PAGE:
With a 35 percent stake in the company already in hand, Nestlé Waters announced yesterday that it had fully acquired Sweet Leaf Tea Company. Though the financial details of the sale have not been disclosed, Nestlé executed an option to purchase the Austin, TX-based company outright after making an initial investment of $15.6 million in 2009.
“We always expected Nestlé to purchase the company – it just came sooner that we thought,” said the chief executive officer of Sweet Leaf, Dan Costello. “But Sweet Leaf had been exceeding Nestlé’s sales expectations and, combined with our scalable platform, it was a good time for [the acquisition].”
The deal gives Sweet Leaf far greater access to Nestlé’s distribution channels as well as its expertise in supply chain management and a powerful sales and marketing force.
“It makes the fight more palatable when you have a great partner, and Nestlé will be tremendous help for us going forward,” Costello said.
Costello, who expects the acquisition to be approved by government regulators within a matter of weeks, said that while there will be no immediate changes in staffing at Sweet Leaf (“it will be business, as usual”) the company may consider consolidating operations in the future.
“Austin is very important to Sweet Leaf and will continue to be,” Costello said. “Nestlé Waters is made up of a collection of brands that the company has acquired over the year and they appreciate and respect the entrepreneurial spirit of those companies – it is their core competency.”
“But over time, there will be overlapping synergies,” Costello continued. “We’re in no rush to do so, but when it makes sense, we’ll integrate certain aspects of the business.”
Prior to the acquisition, Costello stated that Sweet Leaf had been in the process of developing a long term sales plan aimed at doubling revenue to $100 million. Though now armed with access to Nestlé’s 700-person sales force, as well as forecasts that estimate total US sales of RTD teas to reach $4.4 billion in 2011, Nestlé believes Sweet Leaf could reach that sales figure in a very short period of time.
“Sweet Leaf reached certain milestones of growth and our future investment in the company was contingent upon our expectations for continued growth,” said Jane Lazgin, director of corporate communications of Nestlé Waters. “We expect [as a result of the acquisition] that sales could double within 1-2 years.”
Lazgin also stated that the acquisition puts Nestlé in position to better support individual lifestyles that are trending toward to healthy and organic consumption and that while there were no current plans to expand Sweet Leaf’s product lines, future expansion was possible.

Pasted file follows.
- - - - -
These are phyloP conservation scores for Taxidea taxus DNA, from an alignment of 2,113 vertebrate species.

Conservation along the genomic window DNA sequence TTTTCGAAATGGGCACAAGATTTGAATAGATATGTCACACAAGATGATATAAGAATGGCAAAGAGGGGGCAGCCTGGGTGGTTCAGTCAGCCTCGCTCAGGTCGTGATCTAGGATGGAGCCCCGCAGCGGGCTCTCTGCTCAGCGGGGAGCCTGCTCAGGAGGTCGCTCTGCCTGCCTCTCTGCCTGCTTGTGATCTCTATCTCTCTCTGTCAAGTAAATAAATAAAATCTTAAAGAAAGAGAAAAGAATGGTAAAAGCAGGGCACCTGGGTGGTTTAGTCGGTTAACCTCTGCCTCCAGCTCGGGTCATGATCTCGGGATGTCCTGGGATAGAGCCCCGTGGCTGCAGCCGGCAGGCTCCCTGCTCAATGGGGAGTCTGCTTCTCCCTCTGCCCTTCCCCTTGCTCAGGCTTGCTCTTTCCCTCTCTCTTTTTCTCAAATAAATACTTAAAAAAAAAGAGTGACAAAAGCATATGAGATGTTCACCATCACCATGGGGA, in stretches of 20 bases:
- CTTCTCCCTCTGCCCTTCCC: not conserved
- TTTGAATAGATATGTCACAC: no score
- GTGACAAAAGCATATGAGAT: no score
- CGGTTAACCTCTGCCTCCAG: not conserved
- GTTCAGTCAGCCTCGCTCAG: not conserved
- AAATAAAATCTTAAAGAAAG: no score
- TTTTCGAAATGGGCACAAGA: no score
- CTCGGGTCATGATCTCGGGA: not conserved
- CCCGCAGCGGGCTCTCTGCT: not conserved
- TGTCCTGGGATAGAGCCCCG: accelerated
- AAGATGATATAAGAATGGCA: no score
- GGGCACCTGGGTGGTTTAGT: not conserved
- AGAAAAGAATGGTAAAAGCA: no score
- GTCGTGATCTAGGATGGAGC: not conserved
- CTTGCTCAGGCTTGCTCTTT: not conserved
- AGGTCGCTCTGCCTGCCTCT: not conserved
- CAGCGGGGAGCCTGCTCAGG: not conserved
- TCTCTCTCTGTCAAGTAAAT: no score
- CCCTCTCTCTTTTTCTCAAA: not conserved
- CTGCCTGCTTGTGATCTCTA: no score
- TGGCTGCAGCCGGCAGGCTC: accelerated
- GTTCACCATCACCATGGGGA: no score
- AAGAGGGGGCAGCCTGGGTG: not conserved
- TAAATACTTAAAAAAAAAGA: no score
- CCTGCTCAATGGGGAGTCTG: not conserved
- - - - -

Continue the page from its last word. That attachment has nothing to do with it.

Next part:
“It’s one of the reasons we wanted to leave the team in Austin in place and allow them to continue to thrive,” Lazgin noted.
Sweet Leaf’s founder and former chief executive officer, Clayton Christopher, said the deal gives Nestlé a brand with mass consumer appeal, an approachable flavor and a message of “better tasting/better for you.”
Christopher, now on the board of directors at Sweet Leaf, noted that the company’s $0.99 pricing on its 15.5 oz. cans played an important role in the company’s growth, specifically by giving the brand inroads into c-stores and, by extension, far greater ability to distribute the product nationally.
“If we hadn’t developed that product, we’d still be struggling in that channel,” said Christopher. “And in hindsight, we probably [should have created the SKU] before we partnered with Nestlé two years ago.”
Though even with commodity prices continuing to skyrocket, Costello stated that within the foreseeable future, Sweet Leaf will not raise prices in large part due the strength of Nestlé’s supply lines.
“We’ve created affordable packaging for every customer and every channel, and still maintained a high quality liquid,” Costello said. “Though [despite an increase in commodity costs], it’s not in our plans to raise prices. What will help tremendously is the purchasing power of Nestlé as well as their expertise in logistics. And as we expand further from out Austin plant, we’ll be able to maneuver more easily through Nestlé’s network and save on transportation costs.”